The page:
There are times when things go well and everything snaps properly into place, and there are other times when you just have to make the best of whatever life is throwing at you. Last week's trip to England was a mixed bag.
It started well enough with a birthday party for good friends; a fun evening, and an opportunity to catch up with other friends we'd not seen for ages. To make better value of the journey over, and since we had birthdays around the same time, we extended the stay to include the rest of the week in Weymouth. We rented a holiday cottage, a great little place to stay "Little Gem" . It's right near some pretty municipal gardens at Sandsfoot Castle, ten paces from the coastal path, and 5 minutes by car from the town centre. Great so far.
Monday I got flu. At least, a high fever, sore eyes, aching joints, slow and wheezy breathing, you know the kind of thing. Given that it was over inside a week it probably wasn't flu, but then it wasn't a cold either. And after the mildest of Winters, the week we chose to stay coincided with the year's cold snap. With heavy snow and biting winds, it was a "natural disaster" just over the channel in Normandy; in Weymouth it was just cold and windy, with a flurry of snow. So on my birthday, I was dosed up with paracetamol and wrapped in hat, scarf and layers of clothing, and we fought our way into the teeth of a force 7 to see the sea at the end of Weymouth pier.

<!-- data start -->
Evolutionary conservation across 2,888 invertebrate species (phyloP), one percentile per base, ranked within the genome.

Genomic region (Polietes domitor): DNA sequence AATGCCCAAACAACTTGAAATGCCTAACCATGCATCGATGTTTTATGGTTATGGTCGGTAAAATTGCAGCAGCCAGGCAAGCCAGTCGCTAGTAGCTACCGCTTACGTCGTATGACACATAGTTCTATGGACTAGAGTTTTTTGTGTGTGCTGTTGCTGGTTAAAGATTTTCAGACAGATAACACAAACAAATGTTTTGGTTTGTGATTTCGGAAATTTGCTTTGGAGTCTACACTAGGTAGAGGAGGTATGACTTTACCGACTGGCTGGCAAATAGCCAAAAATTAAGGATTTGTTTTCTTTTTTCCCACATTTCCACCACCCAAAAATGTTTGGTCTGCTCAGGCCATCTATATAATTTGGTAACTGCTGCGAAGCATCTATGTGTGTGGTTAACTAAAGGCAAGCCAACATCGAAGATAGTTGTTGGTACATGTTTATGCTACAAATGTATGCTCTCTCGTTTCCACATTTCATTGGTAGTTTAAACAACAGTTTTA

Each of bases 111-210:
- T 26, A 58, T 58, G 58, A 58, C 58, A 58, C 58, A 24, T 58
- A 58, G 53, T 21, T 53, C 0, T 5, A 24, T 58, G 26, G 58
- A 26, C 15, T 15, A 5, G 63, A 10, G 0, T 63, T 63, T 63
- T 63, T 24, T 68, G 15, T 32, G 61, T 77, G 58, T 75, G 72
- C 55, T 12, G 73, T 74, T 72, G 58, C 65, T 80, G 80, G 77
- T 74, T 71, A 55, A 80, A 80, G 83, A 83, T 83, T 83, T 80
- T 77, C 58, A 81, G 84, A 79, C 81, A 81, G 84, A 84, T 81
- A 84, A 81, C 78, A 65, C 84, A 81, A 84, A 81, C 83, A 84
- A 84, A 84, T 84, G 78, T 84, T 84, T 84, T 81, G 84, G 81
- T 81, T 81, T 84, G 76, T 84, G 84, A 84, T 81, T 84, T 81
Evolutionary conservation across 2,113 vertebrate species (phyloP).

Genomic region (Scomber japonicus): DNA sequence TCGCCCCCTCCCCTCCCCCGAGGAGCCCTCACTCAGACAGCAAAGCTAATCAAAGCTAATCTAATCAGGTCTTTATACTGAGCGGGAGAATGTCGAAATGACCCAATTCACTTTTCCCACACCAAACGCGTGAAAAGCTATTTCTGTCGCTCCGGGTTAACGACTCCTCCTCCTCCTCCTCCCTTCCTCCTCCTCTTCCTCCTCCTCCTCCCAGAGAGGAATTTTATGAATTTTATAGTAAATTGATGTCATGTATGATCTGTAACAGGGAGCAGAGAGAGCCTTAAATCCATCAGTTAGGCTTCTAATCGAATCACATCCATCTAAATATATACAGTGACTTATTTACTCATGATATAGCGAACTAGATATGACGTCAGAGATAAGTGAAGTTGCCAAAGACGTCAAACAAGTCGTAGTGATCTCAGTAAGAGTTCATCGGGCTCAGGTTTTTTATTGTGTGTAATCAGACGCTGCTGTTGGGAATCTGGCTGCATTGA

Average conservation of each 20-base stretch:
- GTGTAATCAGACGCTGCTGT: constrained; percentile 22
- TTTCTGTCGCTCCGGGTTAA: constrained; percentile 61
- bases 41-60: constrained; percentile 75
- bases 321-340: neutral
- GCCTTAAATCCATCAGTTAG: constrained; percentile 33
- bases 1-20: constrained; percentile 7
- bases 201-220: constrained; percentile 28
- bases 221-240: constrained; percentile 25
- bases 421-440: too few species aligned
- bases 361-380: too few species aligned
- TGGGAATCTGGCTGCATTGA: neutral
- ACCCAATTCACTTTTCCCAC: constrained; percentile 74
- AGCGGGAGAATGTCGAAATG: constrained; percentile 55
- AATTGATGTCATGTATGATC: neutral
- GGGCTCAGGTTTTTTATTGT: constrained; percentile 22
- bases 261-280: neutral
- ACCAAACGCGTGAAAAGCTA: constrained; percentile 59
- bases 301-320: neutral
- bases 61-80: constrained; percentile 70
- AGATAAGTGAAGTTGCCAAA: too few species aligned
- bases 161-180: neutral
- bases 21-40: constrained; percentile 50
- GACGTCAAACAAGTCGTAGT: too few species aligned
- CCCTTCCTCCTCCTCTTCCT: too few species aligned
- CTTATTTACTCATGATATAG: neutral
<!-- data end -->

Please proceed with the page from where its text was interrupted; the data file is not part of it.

As the weather softened and my state improved towards the end of the week, we visited local gardens (slowly), we watched the showers through tea-room windows, and photographed the budding Magnolias.
I've had a fascination for steam trains ever since I was a kid, when my grandmother lived a few minutes from Swaythling railway station. I could climb over a gate into the allotments, then over the fence on the other side, and hide in the long grass by the tracks as the monsters thundered past. Or, I could go to the station and dare myself to stand on the footbridge, right where the train funnel passed underneath, covering me in steam and smuts. The steam railway at Corfe Castle and Swanage was therefore a must, and I was alert enough to enjoy it by the Saturday.
My general impression that the food in England is better than that in France was reinforced by this visit; the Indian, Chinese, Seafood were all excellent, although generally more expensive than you would expect in France. And a pie-and-pint restaurant was a welcome discovery.